• Also part of a long sequel series by various authors, Shadows over Innsmouth.
    • 2007 indie film Cthulhu by Dan Gildark and Grant Cogswell is actually based on this story rather than any of the Cthulhu mythos stories.
    • Academy Award-winning film The Shape of Water is sometimes considered a Spiritual Successor - or even genuine sequel - to this story. It strikes a rather different tone, but it's worth noting that both stories have the exact same ending.

Other works by Lovecraft include examples of:

  • Absurdly Cool City:
    • Sarnath is like a Goth Xanadu crossed with Minas Tirith. Unfortunately, the people of Sarnath make the mistake of bullying their neighbours in Ib, and... well, the story is called "The Doom That Came To Sarnath".
    • Y'ha-nthlei (mentioned in The Shadow Over Innsmouth) is an Underwater City of strange and beautiful architecture, full of Fish People who make beautiful jewelry all day. Not everyone's cup of tea, but Robert Olmstead thinks it's cool.
    • The Dream Quest of Unknown Kadath revolves around Randolph Carter's search for a city of unspeakable beauty, which haunts his dreams. At the end, it turns out to be Boston, which Lovecraft really liked.
    • The Music of Erich Zann is set in a City with No Name that is mostly this trope. The narrator lives in a rather rundown neighbourhood of it, and one of his main goals throughout the story is to take in the panoramic view of the skyline that, he figures, must be visible through the window of his upstairs neighbour (the Erich Zann of the title), suggesting that most of the city is pretty breathtakingly beautiful. Unfortunately, due to Alien Geometries, he never gets to take in this view.
  • Alien Fair Folk: The Great Old Ones are supernatural creatures akin to pagan gods (for instance, Shub-Niggurath aka the Black Goat of the Woods with a Thousand Young is obviously related to God Pan) who are actually of extraterrestrial origin.
  • Alien Invasion: The Sufficiently Advanced Aliens are waiting to reclaim what was rightfully theirs; the others have been here for millennia, but humans are simply unaware of their presence.
  • The All-Concealing "I": "The Outsider (1926)", in which the narrator is eventually revealed to be a sentient humanoid monster, although his exact nature (undead? humanoid abomination?) is never explained.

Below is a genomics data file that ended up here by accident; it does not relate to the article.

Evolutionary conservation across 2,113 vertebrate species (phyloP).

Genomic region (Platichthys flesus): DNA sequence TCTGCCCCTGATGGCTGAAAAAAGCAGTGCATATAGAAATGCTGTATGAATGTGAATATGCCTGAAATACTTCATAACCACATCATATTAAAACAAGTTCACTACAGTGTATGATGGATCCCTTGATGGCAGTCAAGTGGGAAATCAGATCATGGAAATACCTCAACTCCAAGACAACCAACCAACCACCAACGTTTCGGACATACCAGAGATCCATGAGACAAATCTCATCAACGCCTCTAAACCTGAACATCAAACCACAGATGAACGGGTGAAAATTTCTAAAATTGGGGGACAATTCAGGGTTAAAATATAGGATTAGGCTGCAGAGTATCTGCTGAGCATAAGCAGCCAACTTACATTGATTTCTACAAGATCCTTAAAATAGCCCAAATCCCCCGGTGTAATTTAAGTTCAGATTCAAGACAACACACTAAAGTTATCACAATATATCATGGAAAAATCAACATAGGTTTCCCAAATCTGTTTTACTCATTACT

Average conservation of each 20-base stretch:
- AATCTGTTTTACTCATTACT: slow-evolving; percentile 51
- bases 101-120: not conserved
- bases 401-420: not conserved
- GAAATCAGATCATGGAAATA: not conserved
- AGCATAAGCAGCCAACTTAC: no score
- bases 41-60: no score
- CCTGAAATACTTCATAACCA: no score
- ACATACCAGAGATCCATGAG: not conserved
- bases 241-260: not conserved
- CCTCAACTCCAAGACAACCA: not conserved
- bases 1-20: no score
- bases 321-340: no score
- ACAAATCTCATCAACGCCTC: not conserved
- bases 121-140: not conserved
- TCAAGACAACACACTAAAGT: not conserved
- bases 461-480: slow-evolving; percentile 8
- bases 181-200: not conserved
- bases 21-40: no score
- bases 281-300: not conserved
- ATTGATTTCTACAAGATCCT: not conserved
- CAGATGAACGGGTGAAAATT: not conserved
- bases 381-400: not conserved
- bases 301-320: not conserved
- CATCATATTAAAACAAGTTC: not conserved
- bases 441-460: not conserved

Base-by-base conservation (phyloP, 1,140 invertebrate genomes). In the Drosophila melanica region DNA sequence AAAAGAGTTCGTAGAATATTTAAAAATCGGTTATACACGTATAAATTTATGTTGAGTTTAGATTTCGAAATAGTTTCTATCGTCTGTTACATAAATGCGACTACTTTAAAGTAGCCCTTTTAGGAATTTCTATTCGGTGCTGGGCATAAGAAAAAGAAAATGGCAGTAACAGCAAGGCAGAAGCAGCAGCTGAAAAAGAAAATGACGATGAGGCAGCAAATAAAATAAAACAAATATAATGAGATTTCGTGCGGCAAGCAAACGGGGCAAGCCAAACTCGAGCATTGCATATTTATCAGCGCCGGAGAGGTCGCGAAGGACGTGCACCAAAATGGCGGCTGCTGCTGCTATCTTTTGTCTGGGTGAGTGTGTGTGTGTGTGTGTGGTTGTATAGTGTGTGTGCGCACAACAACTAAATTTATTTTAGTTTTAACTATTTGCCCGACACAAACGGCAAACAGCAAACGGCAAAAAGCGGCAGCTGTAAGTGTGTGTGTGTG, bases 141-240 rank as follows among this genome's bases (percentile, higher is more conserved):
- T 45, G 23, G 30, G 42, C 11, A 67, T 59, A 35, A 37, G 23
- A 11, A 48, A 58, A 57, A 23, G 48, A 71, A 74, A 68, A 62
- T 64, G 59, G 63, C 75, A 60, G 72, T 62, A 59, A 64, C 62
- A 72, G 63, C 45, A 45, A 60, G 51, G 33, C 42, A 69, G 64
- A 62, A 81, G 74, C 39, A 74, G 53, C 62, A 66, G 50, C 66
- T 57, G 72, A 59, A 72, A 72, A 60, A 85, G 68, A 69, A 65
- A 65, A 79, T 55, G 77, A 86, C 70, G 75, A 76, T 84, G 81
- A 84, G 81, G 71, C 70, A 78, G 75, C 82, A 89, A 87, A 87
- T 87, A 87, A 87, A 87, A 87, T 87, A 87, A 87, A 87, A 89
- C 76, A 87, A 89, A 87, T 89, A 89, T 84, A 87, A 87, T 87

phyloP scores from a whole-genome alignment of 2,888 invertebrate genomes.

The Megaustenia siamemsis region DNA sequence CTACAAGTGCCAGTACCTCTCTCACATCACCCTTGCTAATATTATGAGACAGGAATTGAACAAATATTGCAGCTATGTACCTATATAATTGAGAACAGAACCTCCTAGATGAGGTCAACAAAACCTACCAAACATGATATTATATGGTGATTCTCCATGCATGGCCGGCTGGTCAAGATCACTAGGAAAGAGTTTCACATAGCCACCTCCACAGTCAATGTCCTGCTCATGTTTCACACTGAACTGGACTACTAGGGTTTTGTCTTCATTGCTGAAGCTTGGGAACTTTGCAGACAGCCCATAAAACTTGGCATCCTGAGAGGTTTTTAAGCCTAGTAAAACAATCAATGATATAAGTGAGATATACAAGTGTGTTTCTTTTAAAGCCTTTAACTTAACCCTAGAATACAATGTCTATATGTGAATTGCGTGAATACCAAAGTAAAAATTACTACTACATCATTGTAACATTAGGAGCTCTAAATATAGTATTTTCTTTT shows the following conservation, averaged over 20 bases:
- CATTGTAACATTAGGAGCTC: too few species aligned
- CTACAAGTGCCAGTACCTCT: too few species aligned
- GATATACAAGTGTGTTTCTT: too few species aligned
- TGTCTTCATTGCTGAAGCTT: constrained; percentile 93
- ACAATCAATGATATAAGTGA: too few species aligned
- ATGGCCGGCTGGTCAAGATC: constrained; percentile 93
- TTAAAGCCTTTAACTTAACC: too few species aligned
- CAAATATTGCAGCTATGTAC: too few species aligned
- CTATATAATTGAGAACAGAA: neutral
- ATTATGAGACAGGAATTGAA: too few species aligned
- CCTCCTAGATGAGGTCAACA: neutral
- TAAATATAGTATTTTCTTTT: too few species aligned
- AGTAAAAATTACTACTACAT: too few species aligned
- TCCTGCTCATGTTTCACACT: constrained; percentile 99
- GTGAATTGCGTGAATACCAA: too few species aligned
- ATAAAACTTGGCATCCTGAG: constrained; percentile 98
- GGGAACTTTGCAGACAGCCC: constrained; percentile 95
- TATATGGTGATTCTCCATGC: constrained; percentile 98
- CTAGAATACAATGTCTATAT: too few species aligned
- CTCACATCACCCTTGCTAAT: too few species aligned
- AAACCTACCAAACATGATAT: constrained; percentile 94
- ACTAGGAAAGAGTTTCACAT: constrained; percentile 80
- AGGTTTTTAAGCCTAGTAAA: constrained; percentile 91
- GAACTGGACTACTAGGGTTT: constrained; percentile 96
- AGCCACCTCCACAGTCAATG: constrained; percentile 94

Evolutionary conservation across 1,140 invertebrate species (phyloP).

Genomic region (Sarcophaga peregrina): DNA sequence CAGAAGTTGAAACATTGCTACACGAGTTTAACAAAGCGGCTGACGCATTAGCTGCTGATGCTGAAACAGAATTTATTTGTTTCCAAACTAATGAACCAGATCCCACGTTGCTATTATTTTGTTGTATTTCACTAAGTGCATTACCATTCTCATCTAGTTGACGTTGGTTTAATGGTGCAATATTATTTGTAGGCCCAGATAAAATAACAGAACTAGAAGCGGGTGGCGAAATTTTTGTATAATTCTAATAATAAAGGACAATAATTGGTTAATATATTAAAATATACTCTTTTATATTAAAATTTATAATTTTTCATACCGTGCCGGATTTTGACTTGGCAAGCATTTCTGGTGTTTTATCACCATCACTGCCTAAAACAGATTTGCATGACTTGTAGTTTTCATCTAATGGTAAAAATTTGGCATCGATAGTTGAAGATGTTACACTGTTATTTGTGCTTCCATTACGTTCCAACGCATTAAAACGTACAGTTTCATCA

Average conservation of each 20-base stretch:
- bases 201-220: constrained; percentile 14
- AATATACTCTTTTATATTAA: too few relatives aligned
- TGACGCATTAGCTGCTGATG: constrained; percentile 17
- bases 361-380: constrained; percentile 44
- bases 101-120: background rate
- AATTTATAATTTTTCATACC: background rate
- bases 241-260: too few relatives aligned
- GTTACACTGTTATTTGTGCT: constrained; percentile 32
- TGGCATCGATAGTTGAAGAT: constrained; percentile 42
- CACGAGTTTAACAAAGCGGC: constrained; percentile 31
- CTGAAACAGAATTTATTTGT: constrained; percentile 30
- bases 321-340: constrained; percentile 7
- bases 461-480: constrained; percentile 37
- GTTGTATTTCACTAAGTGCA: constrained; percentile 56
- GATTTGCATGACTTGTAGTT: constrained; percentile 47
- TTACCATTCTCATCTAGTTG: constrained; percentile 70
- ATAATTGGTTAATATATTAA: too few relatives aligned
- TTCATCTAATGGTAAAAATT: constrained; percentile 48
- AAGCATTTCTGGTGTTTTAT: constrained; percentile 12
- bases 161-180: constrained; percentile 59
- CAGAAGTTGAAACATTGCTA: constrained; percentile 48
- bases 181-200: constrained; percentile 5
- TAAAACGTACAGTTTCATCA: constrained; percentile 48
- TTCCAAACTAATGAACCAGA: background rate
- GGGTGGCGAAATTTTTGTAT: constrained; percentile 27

• Almighty Idiot: Azathoth, known to fans as the "Blind Idiot God". He created reality by accident, and will be equally oblivious when he destroys it.
  • Ambiguous Gender:
    • In "The Hound" we know St. John is male because his narrator and partner in crime tells it. There is no telling, or even any hint, on the narrator's gender and role in the story: St. John's wife? Mistress? Male partner, associate or lover?note  The confusion stems also from Values Dissonance: in conservative parts of the Western world, it was and still is customary for a lady to call her husband by his family name. To say, like the narrator: "St. John and I did this or that".note  It's too old-fashioned for modern age US, but during Lovecraft's youth most people with some education spoke like that, and he tended towards old-fashioned modes of speech anyway.
    • "The Nameless City", "The Festival", "Ex Oblivione", "Cool Air", "The Music of Erich Zann", and "What the Moon Brings" likewise never explicitly state the gender of the protagonist. As noted above, the Night Gallery version of Cool Air decided to make its protagonist a woman, and gave her a crush on Dr. Munoz. That said, given Lovecraft's almost omnipresent use of Chromosome Casting in favour of male characters, he almost certainly intended them all to be men.
  • Angry Fist-Shake: Done by the protagonist of "In the Walls of Eryx" in order to intimidate the Venusian natives. They're not exactly intimidated.
  • Anti-Hero: His main recurring protagonist, Randolph Carter, does almost nothing to help anyone that doesn't benefit him directly in any of his stories. In fact, he seems to outright reject the idea that anything in human reality matters... perfectly mirroring Lovecraft's own views at least during his Decadent period. However, in The Dream-Quest of Unknown Kadath, he repays the cats who saved him from the moon-beasts by alerting them to and helping them foil a Zoog raid. When he discovers three of the ghouls who helped him, captured and being tortured by said moon-beasts at the nameless rock near Sarkomand, he derails his own quest to summon the night-gaunts and the ghoul army to save them.
  • Apocalyptic Log:
    • "The Hound", a short story about two grave robbers coming under a strange curse, ends with the final lines revealing the entire story was a suicide note—the narrator could no longer cope with the unfathomable terror.
      • "Dagon" has the same ending.
    • "In the Walls of Eryx" is the recordings of the final days of a space explorer and prospector trapped in an invisible maze on the planet Venus, running low in oxygen and water.
  • Arc Words:
    That is not dead which can eternal lie,
    And with strange aeons even death may die.
    • Also:
    In his house at R'lyeh, dead Cthulhu waits dreaming.
    • You could compile a dictionary of Lovecraft's unique lexicon of overused words; in fact, someone has.